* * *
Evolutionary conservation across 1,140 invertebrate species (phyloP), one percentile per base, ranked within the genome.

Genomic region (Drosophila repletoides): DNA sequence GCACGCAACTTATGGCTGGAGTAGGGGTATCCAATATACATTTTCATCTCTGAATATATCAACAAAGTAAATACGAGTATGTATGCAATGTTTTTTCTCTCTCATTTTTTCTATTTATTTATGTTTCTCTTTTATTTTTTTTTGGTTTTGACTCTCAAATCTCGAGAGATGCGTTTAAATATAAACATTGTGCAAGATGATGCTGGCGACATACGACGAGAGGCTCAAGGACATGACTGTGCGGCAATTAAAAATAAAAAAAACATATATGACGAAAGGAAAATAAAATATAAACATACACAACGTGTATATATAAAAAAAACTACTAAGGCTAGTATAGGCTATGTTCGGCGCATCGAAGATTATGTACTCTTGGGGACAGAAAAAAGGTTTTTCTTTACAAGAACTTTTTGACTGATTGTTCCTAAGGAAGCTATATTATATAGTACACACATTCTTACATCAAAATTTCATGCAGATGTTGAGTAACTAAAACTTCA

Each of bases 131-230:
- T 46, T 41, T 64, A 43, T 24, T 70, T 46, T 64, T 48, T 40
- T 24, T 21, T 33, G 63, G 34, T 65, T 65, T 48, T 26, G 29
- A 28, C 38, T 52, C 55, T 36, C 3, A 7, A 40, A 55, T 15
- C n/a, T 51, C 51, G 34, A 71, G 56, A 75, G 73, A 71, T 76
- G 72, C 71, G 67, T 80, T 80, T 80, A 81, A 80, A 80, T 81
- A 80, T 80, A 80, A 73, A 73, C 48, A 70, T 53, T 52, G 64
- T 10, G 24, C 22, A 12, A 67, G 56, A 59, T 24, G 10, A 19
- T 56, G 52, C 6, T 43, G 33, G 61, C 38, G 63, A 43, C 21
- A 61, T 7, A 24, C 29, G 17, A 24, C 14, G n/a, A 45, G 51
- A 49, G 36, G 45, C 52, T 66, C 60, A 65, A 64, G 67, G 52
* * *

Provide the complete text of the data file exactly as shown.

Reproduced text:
Evolutionary conservation across 1,140 invertebrate species (phyloP), one percentile per base, ranked within the genome.

Genomic region (Drosophila repletoides): DNA sequence GCACGCAACTTATGGCTGGAGTAGGGGTATCCAATATACATTTTCATCTCTGAATATATCAACAAAGTAAATACGAGTATGTATGCAATGTTTTTTCTCTCTCATTTTTTCTATTTATTTATGTTTCTCTTTTATTTTTTTTTGGTTTTGACTCTCAAATCTCGAGAGATGCGTTTAAATATAAACATTGTGCAAGATGATGCTGGCGACATACGACGAGAGGCTCAAGGACATGACTGTGCGGCAATTAAAAATAAAAAAAACATATATGACGAAAGGAAAATAAAATATAAACATACACAACGTGTATATATAAAAAAAACTACTAAGGCTAGTATAGGCTATGTTCGGCGCATCGAAGATTATGTACTCTTGGGGACAGAAAAAAGGTTTTTCTTTACAAGAACTTTTTGACTGATTGTTCCTAAGGAAGCTATATTATATAGTACACACATTCTTACATCAAAATTTCATGCAGATGTTGAGTAACTAAAACTTCA

Each of bases 131-230:
- T 46, T 41, T 64, A 43, T 24, T 70, T 46, T 64, T 48, T 40
- T 24, T 21, T 33, G 63, G 34, T 65, T 65, T 48, T 26, G 29
- A 28, C 38, T 52, C 55, T 36, C 3, A 7, A 40, A 55, T 15
- C n/a, T 51, C 51, G 34, A 71, G 56, A 75, G 73, A 71, T 76
- G 72, C 71, G 67, T 80, T 80, T 80, A 81, A 80, A 80, T 81
- A 80, T 80, A 80, A 73, A 73, C 48, A 70, T 53, T 52, G 64
- T 10, G 24, C 22, A 12, A 67, G 56, A 59, T 24, G 10, A 19
- T 56, G 52, C 6, T 43, G 33, G 61, C 38, G 63, A 43, C 21
- A 61, T 7, A 24, C 29, G 17, A 24, C 14, G n/a, A 45, G 51
- A 49, G 36, G 45, C 52, T 66, C 60, A 65, A 64, G 67, G 52